It’s a mix of Museum/Research/Archives/Classrooms/Great Hall/Gathering space. Would you happen to know of any  precedent that might help inform my form, circulation, etc? Have a good weekend! Cheers A

Storage Rooms Smithsonian National Museum of Natural History

Most major museums have a combination of most of these uses. The most obvious ones in my opinion would be the :

  • Smithsonian Institution (all the images in the post)
  • MET,
  • Tate (check out the recently completed extension by Herzog & de Meuron)
  • Louvre (check out the Louvre Lens by SANAA)

Keep reading
Fossil of oldest known baleen-whale relative unearthed in Peru
Skeleton from South America enables palaeontologists to piece together the puzzle of baleen-whale evolution.

The discovery of a whale fossil dating back to 36.4 million years ago has filled in a gaping hole in the evolution of baleen whales, a group that includes humpbacks (Megaptera novaeangliae) and blue whales (Balaenoptera musculus). The creature, named Mystacodon selenensis, is the oldest baleen-whale relative yet found.

The skeleton displays traits that place it firmly as the first baleen-whale relative known to emerge after an ancient group of whale ancestors called basilosaurids split into two: one branch led to the toothed whales, which include sperm whales (Physeter macrocephalus) and dolphins, and the other to baleen whales. Researchers reported their findings on 11 May in Current Biology1.

“This is the fossil that we’ve been waiting for,” says Nick Pyenson, a palaeontologist at the Smithsonian National Museum of Natural History in Washington DC. Whale fossils from this time period can answer a lot of questions that researchers have about the origins of living whale lineages, he says. They include the appearance of the earliest baleen whale ancestors.

Continue Reading.

Grover Krantz was an American anthropologist and one of the very few scientists to have researched Bigfoot as well as believing in cryptids, something that actually cost him research grants and promotions due to the criticism he received. He passed away from pancreatic cancer on 14 February, 2004, and at his request, no funeral was held; his body was taken to the body farm where the decomposition could be studied to aid forensic investigations. Following this, he had requested that his body was laid to rest in a green cabinet in the Smithsonian’s National Museum of Natural History alongside his three Irish Wolfhounds, Yahoo, Clyde, and Lucky, whom he had also donated to science following their death. In 2009, his skeleton was articulated along with the skeleton of one of his beloved dogs where they were put on display.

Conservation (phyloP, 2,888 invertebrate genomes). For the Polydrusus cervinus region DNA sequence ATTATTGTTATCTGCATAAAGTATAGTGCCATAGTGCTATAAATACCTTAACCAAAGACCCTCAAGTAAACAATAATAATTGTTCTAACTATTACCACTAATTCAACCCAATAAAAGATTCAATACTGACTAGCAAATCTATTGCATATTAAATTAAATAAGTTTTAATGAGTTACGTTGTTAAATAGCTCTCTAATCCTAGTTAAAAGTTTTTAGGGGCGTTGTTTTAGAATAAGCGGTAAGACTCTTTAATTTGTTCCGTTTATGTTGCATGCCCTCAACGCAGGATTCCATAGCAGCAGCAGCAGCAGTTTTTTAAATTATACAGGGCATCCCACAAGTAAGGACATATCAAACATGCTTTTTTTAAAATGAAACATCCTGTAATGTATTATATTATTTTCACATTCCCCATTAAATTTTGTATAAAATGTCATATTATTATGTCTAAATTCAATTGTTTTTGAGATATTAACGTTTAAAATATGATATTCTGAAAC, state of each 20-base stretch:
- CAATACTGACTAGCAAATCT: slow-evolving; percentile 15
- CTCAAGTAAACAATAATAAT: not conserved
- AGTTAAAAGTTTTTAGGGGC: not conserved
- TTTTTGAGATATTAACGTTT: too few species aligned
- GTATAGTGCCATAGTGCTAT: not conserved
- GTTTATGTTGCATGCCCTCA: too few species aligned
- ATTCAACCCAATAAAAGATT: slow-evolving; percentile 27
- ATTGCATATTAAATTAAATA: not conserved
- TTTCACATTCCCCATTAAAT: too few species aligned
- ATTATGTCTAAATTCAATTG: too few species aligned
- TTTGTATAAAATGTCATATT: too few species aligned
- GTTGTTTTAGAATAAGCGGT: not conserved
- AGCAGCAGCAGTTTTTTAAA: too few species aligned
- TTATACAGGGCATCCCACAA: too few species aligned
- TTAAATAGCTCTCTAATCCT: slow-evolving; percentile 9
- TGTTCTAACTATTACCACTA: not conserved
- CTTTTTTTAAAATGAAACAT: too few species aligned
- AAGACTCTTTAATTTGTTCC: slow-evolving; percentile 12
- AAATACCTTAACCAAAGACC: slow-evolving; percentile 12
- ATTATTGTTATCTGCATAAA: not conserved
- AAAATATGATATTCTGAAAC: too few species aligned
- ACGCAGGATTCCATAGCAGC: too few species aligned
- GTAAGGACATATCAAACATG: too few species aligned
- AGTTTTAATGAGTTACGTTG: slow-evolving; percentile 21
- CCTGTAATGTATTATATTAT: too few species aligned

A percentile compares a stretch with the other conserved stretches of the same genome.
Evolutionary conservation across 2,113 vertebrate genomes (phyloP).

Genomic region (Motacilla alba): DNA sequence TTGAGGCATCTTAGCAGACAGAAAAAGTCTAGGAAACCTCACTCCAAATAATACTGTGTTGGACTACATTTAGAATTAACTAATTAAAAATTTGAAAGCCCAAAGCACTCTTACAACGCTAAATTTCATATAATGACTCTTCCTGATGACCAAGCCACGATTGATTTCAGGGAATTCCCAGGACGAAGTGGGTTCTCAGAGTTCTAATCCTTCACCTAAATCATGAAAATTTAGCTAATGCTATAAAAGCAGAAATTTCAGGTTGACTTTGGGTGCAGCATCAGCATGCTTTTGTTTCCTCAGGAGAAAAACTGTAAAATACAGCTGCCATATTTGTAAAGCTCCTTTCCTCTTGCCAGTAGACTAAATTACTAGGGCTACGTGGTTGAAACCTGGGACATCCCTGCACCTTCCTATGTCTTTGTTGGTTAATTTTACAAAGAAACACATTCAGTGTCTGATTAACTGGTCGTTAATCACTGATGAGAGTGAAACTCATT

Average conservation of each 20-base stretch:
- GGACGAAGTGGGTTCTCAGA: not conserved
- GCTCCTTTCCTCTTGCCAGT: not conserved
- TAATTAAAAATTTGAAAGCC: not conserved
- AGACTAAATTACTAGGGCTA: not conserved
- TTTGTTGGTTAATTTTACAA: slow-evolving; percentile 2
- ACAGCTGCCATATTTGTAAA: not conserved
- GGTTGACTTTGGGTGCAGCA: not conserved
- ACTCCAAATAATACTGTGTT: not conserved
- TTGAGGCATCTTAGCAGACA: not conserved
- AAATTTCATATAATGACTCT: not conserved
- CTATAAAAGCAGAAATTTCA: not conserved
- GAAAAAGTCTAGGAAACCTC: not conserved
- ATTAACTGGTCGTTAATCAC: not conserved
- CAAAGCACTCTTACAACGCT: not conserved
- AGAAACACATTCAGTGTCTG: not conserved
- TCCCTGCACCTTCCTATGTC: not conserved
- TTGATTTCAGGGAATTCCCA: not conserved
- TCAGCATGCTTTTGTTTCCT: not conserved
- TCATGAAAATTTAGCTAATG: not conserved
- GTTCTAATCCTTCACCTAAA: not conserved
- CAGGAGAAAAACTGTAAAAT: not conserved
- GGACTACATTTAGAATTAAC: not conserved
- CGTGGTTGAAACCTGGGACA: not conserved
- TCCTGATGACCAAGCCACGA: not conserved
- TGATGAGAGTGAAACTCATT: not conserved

Cuba’s political relationship with the United States is changing, and with it, potentially it’s biodiversity. In this podcast, conservation biologist and co-curator of the exhibition ¡Cuba! , Ana Luz Porzecanski, moderates a panel on contemporary Cuba, its people, identity, and biodiversity. You will hear from historian and policy expert Julia Sweig, anthropologist Ruth Behar, environmental lawyer Dan Whittle, and Museum herpetologist and co-curator of ¡Cuba! Chris Raxworthy.

This event took place at the Museum on March 9, 2017.

¡Cuba! was developed in collaboration with the Cuban National Museum of Natural History.

Major funding for ¡Cuba! has been provided by the Lila Wallace-Reader’s Digest Endowment Fund.

Significant support for ¡Cuba! has been provided by the Ford Foundation.

Generous support for ¡Cuba! has been provided by the Dalio Ocean Initiative.

¡Cuba! is proudly supported by JetBlue.